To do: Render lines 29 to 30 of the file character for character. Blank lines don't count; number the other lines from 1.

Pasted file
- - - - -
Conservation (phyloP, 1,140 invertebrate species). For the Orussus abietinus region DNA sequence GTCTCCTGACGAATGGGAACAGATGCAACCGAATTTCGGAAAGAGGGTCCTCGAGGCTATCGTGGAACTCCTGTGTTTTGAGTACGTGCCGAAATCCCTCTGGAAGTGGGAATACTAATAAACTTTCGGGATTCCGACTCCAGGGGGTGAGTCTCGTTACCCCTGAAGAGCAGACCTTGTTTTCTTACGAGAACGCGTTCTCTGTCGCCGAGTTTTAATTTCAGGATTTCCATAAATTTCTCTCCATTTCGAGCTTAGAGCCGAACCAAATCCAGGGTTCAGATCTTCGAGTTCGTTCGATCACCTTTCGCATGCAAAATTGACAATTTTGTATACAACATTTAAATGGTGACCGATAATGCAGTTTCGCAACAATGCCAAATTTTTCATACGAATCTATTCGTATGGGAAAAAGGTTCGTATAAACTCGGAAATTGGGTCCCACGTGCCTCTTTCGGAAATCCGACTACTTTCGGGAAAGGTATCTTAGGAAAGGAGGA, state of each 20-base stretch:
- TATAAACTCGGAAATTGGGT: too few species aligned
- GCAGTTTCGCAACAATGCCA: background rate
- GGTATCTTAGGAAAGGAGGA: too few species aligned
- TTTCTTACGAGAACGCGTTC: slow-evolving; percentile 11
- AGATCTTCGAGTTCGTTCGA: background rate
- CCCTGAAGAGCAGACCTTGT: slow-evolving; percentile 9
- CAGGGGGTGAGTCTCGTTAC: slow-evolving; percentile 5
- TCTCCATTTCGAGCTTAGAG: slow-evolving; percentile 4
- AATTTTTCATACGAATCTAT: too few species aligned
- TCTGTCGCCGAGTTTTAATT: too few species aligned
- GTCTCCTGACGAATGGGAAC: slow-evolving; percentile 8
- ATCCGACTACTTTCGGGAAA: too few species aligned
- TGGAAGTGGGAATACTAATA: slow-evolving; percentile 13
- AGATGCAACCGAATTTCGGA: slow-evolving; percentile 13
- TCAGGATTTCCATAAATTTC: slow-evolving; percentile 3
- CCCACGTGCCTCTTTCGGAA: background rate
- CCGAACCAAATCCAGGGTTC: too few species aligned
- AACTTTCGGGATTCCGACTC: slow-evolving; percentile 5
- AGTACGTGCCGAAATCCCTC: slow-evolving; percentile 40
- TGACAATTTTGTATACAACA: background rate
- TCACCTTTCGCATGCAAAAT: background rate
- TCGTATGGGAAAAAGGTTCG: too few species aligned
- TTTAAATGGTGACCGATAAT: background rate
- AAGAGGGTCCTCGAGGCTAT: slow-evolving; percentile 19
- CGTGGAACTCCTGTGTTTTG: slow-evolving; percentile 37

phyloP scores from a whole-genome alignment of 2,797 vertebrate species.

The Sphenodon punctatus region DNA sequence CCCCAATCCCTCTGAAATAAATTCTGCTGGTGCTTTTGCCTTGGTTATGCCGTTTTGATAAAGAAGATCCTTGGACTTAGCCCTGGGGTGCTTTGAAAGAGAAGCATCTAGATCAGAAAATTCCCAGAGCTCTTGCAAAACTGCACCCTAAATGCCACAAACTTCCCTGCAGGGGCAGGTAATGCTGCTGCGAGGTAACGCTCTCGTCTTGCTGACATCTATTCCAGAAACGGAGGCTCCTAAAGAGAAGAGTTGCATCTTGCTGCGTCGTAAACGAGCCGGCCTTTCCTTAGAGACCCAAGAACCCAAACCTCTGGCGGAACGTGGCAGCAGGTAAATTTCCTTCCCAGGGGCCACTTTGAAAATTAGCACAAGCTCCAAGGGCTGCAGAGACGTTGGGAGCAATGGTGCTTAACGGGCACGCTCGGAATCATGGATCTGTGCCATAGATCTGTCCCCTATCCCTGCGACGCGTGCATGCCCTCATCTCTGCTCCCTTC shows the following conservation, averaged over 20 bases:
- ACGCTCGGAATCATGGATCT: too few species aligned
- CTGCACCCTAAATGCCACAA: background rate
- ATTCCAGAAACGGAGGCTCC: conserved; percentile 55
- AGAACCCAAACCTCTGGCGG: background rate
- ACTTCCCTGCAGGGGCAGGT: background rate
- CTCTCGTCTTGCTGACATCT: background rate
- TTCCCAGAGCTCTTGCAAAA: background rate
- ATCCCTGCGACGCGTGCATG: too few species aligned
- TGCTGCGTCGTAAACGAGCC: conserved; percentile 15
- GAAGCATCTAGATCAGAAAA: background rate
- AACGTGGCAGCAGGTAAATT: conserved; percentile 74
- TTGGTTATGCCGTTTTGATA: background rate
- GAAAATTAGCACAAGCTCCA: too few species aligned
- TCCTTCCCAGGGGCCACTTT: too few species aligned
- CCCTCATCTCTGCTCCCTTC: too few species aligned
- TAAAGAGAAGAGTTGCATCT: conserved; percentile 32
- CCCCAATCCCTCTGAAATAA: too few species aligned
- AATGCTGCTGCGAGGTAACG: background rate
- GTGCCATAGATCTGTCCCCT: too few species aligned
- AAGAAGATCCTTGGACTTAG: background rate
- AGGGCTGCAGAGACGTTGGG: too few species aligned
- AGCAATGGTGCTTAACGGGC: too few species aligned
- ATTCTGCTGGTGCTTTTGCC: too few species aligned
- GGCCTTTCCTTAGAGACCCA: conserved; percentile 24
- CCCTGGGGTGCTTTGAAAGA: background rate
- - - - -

- ACGCTCGGAATCATGGATCT: too few species aligned
- CTGCACCCTAAATGCCACAA: background rate